After pursuing a career that would allow me to report on the stories of those affected by the conflict, I finally came to realize that for years I’d glossed over the most obvious one.
Hull & Hawija, Hind Hassan
In December 2010 Mohamed Bouazizi set himself on fire in Tunisia, igniting the Arab Spring. Less known to many is that this fire is symbolic of the many tragedies people in the Middle East and North Africa endured. From oppressive dictatorships to civil and regional wars, to hopes of change to yet again descending into civil and regional wars, in Our Women on the Ground, nineteen women journalists (sahafiyat) bear witness and tell the stories of their lived experiences.
Each story in Our Women presents a rich account of the sahafiyat’s lives, often confronting in their deeply personal, transparent and critical explorations
Each story in Our Women presents a rich account of the sahafiyat’s lives, often confronting in their deeply personal, transparent and critical explorations. The sahafiyat reflect on the struggles of reconciling professional and personal commitments, the tacit acceptance of trauma as a cost of being a conflict and foreign reporter, and both the subtle and the overt gender-based conflicts they face.
In the first story, Hannah Allam puts forward the question ‘What is it like to be a woman journalist in the Middle East?’ After reading her take, it becomes clear why Zahra Hanikr, the editor of the book, deliberately chose to use ‘sahafiyat’ – the Arabic word for women journalists: to be a ‘sahafiya’ can be prestigious profession in some countries, and an invitation of dismay and gender-based discrimination and aggression in others.
Gendering journalism, as quickly becomes apparent in the stories, presents both unique advantages and challenges. On one hand, it allows women journalists to report on issues occurring in the private sphere. As Allam describes, women journalists can go to places where men cannot because of privacy and segregation in Arab cultures, such as pools and beauty salons.
This access is also not limited to conversations with other women. As Hwaida Saad found, her gender made men, her sources, more comfortable and open about their experiences. One of the sources Saad was once so close to that she would water his plants when he moved away from his hometown, later radicalised becoming a suicide bomber for the Islamic State in Syria.
Veering into the public sphere, however, sahafiyat have a different experience. As the stories of Eman Helal in Egypt and Amira Al-Sharif in Yemen show, women photojournalists are not easily accepted outside the private sphere.
In Egypt, normalising verbal and physical sexual harassment is a deeply rooted strategy to intimidate women and keep them away from public spaces, a daily struggle for Helal. During protests, however, police brutality does not discriminate between genders. In Yemen, the Gaza Strip and Syria, the sahafiyat were detained under investigation for being in public without a male guardian. And in Libya, TV reporter Hiba Shibani frequently receives rape threats simply because she is recognisable in public.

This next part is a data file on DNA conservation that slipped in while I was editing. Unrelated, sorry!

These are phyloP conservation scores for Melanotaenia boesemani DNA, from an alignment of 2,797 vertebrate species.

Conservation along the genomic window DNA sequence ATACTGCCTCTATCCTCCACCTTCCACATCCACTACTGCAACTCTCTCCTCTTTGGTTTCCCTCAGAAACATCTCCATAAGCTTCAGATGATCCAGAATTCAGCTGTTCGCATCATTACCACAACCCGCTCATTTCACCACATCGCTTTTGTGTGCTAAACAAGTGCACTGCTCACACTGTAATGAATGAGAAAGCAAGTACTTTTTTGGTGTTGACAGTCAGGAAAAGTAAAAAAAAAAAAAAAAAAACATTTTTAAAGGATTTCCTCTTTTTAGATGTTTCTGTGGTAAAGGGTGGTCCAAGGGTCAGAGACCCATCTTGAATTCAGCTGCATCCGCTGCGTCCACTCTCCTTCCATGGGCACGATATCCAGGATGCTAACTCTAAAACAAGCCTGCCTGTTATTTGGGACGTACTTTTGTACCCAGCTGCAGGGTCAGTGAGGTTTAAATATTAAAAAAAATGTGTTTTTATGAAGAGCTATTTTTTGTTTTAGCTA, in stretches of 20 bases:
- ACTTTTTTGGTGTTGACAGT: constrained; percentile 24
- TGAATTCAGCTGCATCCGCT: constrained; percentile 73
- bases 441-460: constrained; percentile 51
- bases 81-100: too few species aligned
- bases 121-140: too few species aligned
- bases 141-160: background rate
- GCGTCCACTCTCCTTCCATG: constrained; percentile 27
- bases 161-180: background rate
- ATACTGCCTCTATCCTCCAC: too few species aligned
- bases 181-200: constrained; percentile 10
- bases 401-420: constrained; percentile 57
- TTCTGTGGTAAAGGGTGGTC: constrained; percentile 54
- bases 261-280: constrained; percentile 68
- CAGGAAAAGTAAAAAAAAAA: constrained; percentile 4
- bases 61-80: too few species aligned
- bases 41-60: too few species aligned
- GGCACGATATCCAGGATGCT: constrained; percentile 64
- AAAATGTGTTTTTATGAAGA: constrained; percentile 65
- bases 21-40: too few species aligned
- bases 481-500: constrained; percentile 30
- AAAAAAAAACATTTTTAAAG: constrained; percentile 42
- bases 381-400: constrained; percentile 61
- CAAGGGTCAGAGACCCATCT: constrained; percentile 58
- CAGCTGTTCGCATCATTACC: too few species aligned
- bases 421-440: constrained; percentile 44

In Our Women each story unfolds multiple acts of defiance of this patriarchal narrative
The overarching justification for gendering journalism – and treating women as ‘minors’ or fragile humans in need of protection as Zaina Erhaim and Lina Attalah highlight – centers on the idea of the public sphere as a place of conflict and therefore unfit for women. In Our Women each story unfolds multiple acts of defiance of this patriarchal narrative. Hind Hassan describes and reports on the public hangings by the Islamic State in Iraq. In Sudan, Shamael Elnoor became the subject of a public Friday sermon by supporters of the Islamic State, yet she continues to report and critique different parties in Sudan.
Aida Alami underlines another insightful aspect of the ‘woman question’. Simply put, women tell stories which men do not. Beyond the events and figures of war, Allam’s interest in the aftermath of war on people’s lives initiated the humorous label ‘PIPS’ (Poor Iraqi People Stories). Helal is similarly ridiculed for her interest in projects covering sexual harassment in public.
The centrality of gender in the news establishment pushed Attalah to co-found an independent media organisation, Mada Masr, creating a space for stories that would otherwise be rejected by older men in traditional establishments, such as Egyptian women’s thoughts and experiences with abortion.
Al-Sharif chose to focus on capturing stories of hope in war. And in an attempt to escape the political conflict in Libya, Shibani covered the case of gender-based discrimination in citizenship laws, where Libyan women cannot pass their citizenship to their children, thus leaving them stateless. Alas, the story left Shibani targeted and harassed the same way she was when covering political conflicts.
The book also deals with questions regarding privilege, the terrors of dictatorships and wars, the veil, and generations of immigration and refugees. The last two chapters on exile and transition present a confronting examination of the toll conflict journalism inflicts on journalists themselves. The future is often envisaged so bleak that the journalist Roula Khalaf describes foreign reporters a “dying breed”. But most of all, what shines throughout the book is the resilience of the sahafiyat as they navigate the multiple crossfires they are caught in.